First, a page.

There’s a baby coming, bringing with him or her out countless hours of joy … as well as spills, puke and sleepless nights when you’ll be wondering why they won’t stop crying. It’s an emotional roller-coaster, to say the least, but the positives will outweigh the negatives if you make the right preparations. That’s especially important for single mothers-to-be who have no partner to rely on. No matter what your relationship status, keep your head up and follow this advice.
Write a Birth Plan
It’s a document that lets doctors, nurses and midwives know how you would like to give birth, including who is present during labor, what forms of pain relief you allow yourself to use, and what to do with the placenta. The experts at Parents have drawn up a checklist to make it easy for you to create the perfect natal environment, but bear in mind that your preferences may be ignored in the case of an emergency.
Get the Right Gear
A stroller, clothes, diapers: The costs certainly add up. Luckily, an experienced mother with Eco Baby Steps has come up with a list of things that you will definitely need, followed by others that would come in handy. Prioritize and use your baby shower wish list wisely. Plus, the other mothers in your life may have some things left over from raising their children. You may not have to pay much at all if anything.
Prepare Their Room
You want to make sure that you have easy access to everything you need to care for a baby in their room. A designer writing in lifestyle magazine Today suggests keeping diapers, wipes and other changing items to the side of your dominant hand. As for the overall theme, it can be exhausting to choose one, because there are so many options. Start with the furniture, followed by a color palette and decorations to match.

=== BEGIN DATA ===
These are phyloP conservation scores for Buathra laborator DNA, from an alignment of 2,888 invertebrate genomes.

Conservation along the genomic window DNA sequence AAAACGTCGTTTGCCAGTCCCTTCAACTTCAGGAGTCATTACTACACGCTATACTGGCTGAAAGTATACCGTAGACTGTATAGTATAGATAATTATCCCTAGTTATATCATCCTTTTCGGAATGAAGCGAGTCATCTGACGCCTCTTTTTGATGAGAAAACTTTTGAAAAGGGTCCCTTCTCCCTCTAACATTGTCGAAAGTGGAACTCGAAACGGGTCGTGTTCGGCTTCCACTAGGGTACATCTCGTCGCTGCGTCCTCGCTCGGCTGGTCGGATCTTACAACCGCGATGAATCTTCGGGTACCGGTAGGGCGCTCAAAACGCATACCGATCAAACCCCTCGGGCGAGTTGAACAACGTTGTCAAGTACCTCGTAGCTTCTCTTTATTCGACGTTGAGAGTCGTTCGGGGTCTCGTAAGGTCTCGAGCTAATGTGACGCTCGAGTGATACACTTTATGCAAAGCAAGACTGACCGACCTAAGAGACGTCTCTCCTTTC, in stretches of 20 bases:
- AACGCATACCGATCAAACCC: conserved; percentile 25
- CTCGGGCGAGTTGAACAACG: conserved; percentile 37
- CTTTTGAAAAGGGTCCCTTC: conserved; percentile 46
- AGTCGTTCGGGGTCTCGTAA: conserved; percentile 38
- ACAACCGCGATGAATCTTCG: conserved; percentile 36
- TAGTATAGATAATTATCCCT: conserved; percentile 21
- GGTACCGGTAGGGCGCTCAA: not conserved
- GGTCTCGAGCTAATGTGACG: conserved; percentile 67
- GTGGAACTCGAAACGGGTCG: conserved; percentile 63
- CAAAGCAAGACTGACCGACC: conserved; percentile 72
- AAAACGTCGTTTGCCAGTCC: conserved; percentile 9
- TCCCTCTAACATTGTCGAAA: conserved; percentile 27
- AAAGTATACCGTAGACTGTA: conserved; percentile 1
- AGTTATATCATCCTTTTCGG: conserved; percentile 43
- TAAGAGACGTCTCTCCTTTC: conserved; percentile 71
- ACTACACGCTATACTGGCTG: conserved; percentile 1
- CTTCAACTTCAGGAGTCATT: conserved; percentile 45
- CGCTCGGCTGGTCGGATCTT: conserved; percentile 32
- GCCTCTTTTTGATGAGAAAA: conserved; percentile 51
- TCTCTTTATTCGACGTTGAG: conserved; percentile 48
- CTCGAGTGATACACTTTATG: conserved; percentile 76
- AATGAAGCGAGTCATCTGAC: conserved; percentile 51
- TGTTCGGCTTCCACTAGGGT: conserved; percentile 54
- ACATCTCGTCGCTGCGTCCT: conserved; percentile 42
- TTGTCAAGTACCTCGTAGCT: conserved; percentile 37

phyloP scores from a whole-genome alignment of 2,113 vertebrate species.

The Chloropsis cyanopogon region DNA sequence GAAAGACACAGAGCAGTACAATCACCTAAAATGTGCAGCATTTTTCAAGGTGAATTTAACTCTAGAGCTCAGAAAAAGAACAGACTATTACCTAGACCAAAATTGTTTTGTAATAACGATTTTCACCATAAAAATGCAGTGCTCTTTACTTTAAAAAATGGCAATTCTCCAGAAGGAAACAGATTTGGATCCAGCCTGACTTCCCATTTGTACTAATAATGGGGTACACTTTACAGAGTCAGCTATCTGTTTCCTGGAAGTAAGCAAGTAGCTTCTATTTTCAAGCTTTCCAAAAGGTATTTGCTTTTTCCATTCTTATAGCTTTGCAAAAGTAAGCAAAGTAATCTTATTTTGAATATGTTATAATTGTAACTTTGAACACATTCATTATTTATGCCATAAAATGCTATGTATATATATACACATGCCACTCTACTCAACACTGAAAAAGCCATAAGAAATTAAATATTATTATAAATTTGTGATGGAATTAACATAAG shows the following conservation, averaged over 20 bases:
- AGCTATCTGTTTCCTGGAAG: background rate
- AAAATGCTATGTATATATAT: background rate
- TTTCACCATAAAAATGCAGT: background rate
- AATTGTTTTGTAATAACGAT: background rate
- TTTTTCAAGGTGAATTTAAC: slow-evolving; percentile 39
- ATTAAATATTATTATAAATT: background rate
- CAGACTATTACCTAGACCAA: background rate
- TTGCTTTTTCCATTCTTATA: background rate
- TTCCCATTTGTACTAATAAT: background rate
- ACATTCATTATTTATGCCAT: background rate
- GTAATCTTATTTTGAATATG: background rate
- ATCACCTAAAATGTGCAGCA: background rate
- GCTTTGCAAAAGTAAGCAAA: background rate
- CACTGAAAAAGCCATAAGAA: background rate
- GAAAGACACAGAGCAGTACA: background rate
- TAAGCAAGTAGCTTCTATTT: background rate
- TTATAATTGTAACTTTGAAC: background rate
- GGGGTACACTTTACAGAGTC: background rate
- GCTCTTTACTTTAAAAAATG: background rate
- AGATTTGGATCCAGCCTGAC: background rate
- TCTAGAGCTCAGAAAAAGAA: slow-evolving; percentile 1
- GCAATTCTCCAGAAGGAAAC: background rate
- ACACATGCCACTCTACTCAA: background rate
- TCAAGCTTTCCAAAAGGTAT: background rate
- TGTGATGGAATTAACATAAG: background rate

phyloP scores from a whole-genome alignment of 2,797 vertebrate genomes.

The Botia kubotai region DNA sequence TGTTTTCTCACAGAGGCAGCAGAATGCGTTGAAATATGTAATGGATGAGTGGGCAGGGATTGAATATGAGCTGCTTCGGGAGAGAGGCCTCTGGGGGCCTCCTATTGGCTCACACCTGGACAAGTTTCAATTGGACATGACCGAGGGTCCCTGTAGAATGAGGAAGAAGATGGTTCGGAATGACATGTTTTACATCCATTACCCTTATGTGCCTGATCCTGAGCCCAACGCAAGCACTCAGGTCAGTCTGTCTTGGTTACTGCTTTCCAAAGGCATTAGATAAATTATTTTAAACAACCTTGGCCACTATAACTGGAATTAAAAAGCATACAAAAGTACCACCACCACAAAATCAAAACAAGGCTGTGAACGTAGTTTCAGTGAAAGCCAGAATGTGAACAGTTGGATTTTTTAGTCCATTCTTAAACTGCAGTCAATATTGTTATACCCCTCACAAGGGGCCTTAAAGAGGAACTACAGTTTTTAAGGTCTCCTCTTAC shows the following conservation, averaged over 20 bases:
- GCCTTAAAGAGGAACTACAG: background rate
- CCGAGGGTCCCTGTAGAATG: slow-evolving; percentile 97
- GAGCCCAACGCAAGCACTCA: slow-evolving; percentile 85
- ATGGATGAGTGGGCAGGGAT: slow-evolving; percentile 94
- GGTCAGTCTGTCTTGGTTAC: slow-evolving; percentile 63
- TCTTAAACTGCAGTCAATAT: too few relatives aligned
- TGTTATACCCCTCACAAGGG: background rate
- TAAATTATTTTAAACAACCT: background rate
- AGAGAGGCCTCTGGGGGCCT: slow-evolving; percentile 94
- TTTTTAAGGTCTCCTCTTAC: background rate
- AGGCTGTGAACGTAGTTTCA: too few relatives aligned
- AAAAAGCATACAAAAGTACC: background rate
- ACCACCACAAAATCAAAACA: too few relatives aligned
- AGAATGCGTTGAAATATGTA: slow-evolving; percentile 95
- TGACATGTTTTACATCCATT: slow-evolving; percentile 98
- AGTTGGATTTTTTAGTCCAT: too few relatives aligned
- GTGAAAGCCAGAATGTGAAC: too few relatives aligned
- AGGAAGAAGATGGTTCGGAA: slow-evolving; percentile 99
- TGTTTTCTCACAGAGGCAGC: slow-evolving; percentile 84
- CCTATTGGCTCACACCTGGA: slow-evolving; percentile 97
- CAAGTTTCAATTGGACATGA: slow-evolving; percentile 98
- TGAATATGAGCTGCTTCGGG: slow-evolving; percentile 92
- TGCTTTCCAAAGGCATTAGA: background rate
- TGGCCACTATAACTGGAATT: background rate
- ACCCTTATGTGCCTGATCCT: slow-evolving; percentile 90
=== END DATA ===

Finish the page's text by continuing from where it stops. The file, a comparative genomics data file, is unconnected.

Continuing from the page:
Simplify Your Daily Routine
Now, back to you. Time is of the essence once taking care of the baby becomes your first priority. But your household isn’t going to take care of itself, so you need to streamline your tasks to get them done quickly. The first step is to automate all of your bill-paying so you don’t waste precious time on finances, then find ways to speed up your morning routine and save time on cooking by preparing food in batches.
See a Therapist Now
Even if you’re not dealing with any negative emotions now, they’ll help you determine your susceptibility to postpartum depression based on a number of factors, such as the history of mental illness in your family or incidences of abuse during your own childhood. It’s good to understand your treatment options now just in case you need to see someone later.
Make Self-Care a Priority
Start with the basic elements of overall good health. That means getting some exercise, eating healthy and staying hydrated. Moreover, you should find ways to relieve stress, and there are plenty of ideas to consider, such as taking a walk, practicing yoga, deep breathing or watching the sunrise or sunset. Don’t be afraid to pamper yourself at the spa. You’ve earned it!
Reach Out to Friends and Family
As they say, it takes a village to raise a child. Create your support network now by talking to friends and family about the help you’ll most likely need. That could be someone taking care of the baby, helping with the cooking and cleaning, or taking you to the doctor’s office. There’s always paid help if you can fit it into your budget.
Talk to Other Moms
You’ll find plenty of wisdom and comfort from women who have already been where you’re going, whether it’s advice on putting your baby to sleep or just a shoulder to cry on when the going gets tough. Nowadays, you’ll even find plenty of helpful communities online if there’s no one who can be there for you physically.
It may seem like more than you can handle, but there’s plenty to look forward to, like the baby’s first words, first steps and first day at school. One day, you’ll look back and wish you could do it all again.
Check out more by Amanda at http://safechildren.info/